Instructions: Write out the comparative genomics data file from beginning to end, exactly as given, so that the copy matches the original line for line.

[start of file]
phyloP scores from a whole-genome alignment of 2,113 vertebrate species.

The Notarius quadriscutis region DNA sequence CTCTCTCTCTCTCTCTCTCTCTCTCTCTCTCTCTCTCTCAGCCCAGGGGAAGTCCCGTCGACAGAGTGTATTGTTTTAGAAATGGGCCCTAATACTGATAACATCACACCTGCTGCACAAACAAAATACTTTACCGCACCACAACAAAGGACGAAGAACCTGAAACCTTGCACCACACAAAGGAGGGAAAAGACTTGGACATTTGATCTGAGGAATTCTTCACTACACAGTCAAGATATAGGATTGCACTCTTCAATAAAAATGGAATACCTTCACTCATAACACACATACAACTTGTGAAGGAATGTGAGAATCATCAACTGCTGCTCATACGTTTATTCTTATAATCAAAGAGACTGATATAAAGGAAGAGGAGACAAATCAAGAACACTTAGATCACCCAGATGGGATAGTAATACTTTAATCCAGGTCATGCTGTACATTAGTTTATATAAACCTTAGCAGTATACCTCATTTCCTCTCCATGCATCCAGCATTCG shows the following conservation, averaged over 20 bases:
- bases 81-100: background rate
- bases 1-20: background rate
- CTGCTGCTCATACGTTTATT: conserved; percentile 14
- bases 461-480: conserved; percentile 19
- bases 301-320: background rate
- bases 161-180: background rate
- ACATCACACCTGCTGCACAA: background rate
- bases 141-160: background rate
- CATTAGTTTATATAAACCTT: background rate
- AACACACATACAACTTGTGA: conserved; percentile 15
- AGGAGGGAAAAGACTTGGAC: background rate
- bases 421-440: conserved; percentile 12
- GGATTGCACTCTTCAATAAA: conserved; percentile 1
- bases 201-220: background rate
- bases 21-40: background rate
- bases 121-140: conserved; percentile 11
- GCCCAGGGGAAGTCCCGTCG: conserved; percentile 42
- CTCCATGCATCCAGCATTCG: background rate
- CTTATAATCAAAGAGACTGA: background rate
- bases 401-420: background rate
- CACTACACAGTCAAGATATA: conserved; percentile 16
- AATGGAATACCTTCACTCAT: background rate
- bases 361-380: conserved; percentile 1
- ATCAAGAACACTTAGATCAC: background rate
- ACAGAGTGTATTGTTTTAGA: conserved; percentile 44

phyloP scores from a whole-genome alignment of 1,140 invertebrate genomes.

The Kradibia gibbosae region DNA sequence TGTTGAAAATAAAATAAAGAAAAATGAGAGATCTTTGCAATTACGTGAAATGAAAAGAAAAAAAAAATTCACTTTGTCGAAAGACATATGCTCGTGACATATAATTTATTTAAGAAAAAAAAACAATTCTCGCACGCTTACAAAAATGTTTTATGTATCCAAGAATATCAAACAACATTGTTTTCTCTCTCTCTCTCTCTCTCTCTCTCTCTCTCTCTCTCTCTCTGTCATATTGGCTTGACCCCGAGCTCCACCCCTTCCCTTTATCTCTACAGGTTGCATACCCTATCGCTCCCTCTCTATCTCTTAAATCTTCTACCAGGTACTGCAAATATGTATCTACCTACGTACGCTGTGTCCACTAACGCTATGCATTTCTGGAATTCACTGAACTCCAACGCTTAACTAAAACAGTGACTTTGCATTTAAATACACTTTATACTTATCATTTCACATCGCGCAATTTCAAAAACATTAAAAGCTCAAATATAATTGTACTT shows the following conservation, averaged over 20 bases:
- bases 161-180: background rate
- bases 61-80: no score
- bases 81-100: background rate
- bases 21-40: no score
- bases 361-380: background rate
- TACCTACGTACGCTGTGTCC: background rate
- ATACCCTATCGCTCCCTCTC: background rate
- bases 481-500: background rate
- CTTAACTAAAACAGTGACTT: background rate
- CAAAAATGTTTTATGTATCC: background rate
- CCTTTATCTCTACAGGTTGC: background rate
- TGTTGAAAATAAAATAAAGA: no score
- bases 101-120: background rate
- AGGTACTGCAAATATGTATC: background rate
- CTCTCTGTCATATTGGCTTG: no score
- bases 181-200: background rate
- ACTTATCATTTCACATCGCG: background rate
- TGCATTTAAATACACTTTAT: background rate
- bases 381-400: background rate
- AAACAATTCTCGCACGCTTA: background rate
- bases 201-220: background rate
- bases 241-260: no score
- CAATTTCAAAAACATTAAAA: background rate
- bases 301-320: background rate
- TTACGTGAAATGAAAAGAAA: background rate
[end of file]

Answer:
phyloP scores from a whole-genome alignment of 2,113 vertebrate species.

The Notarius quadriscutis region DNA sequence CTCTCTCTCTCTCTCTCTCTCTCTCTCTCTCTCTCTCTCAGCCCAGGGGAAGTCCCGTCGACAGAGTGTATTGTTTTAGAAATGGGCCCTAATACTGATAACATCACACCTGCTGCACAAACAAAATACTTTACCGCACCACAACAAAGGACGAAGAACCTGAAACCTTGCACCACACAAAGGAGGGAAAAGACTTGGACATTTGATCTGAGGAATTCTTCACTACACAGTCAAGATATAGGATTGCACTCTTCAATAAAAATGGAATACCTTCACTCATAACACACATACAACTTGTGAAGGAATGTGAGAATCATCAACTGCTGCTCATACGTTTATTCTTATAATCAAAGAGACTGATATAAAGGAAGAGGAGACAAATCAAGAACACTTAGATCACCCAGATGGGATAGTAATACTTTAATCCAGGTCATGCTGTACATTAGTTTATATAAACCTTAGCAGTATACCTCATTTCCTCTCCATGCATCCAGCATTCG shows the following conservation, averaged over 20 bases:
- bases 81-100: background rate
- bases 1-20: background rate
- CTGCTGCTCATACGTTTATT: conserved; percentile 14
- bases 461-480: conserved; percentile 19
- bases 301-320: background rate
- bases 161-180: background rate
- ACATCACACCTGCTGCACAA: background rate
- bases 141-160: background rate
- CATTAGTTTATATAAACCTT: background rate
- AACACACATACAACTTGTGA: conserved; percentile 15
- AGGAGGGAAAAGACTTGGAC: background rate
- bases 421-440: conserved; percentile 12
- GGATTGCACTCTTCAATAAA: conserved; percentile 1
- bases 201-220: background rate
- bases 21-40: background rate
- bases 121-140: conserved; percentile 11
- GCCCAGGGGAAGTCCCGTCG: conserved; percentile 42
- CTCCATGCATCCAGCATTCG: background rate
- CTTATAATCAAAGAGACTGA: background rate
- bases 401-420: background rate
- CACTACACAGTCAAGATATA: conserved; percentile 16
- AATGGAATACCTTCACTCAT: background rate
- bases 361-380: conserved; percentile 1
- ATCAAGAACACTTAGATCAC: background rate
- ACAGAGTGTATTGTTTTAGA: conserved; percentile 44

phyloP scores from a whole-genome alignment of 1,140 invertebrate genomes.

The Kradibia gibbosae region DNA sequence TGTTGAAAATAAAATAAAGAAAAATGAGAGATCTTTGCAATTACGTGAAATGAAAAGAAAAAAAAAATTCACTTTGTCGAAAGACATATGCTCGTGACATATAATTTATTTAAGAAAAAAAAACAATTCTCGCACGCTTACAAAAATGTTTTATGTATCCAAGAATATCAAACAACATTGTTTTCTCTCTCTCTCTCTCTCTCTCTCTCTCTCTCTCTCTCTCTCTGTCATATTGGCTTGACCCCGAGCTCCACCCCTTCCCTTTATCTCTACAGGTTGCATACCCTATCGCTCCCTCTCTATCTCTTAAATCTTCTACCAGGTACTGCAAATATGTATCTACCTACGTACGCTGTGTCCACTAACGCTATGCATTTCTGGAATTCACTGAACTCCAACGCTTAACTAAAACAGTGACTTTGCATTTAAATACACTTTATACTTATCATTTCACATCGCGCAATTTCAAAAACATTAAAAGCTCAAATATAATTGTACTT shows the following conservation, averaged over 20 bases:
- bases 161-180: background rate
- bases 61-80: no score
- bases 81-100: background rate
- bases 21-40: no score
- bases 361-380: background rate
- TACCTACGTACGCTGTGTCC: background rate
- ATACCCTATCGCTCCCTCTC: background rate
- bases 481-500: background rate
- CTTAACTAAAACAGTGACTT: background rate
- CAAAAATGTTTTATGTATCC: background rate
- CCTTTATCTCTACAGGTTGC: background rate
- TGTTGAAAATAAAATAAAGA: no score
- bases 101-120: background rate
- AGGTACTGCAAATATGTATC: background rate
- CTCTCTGTCATATTGGCTTG: no score
- bases 181-200: background rate
- ACTTATCATTTCACATCGCG: background rate
- TGCATTTAAATACACTTTAT: background rate
- bases 381-400: background rate
- AAACAATTCTCGCACGCTTA: background rate
- bases 201-220: background rate
- bases 241-260: no score
- CAATTTCAAAAACATTAAAA: background rate
- bases 301-320: background rate
- TTACGTGAAATGAAAAGAAA: background rate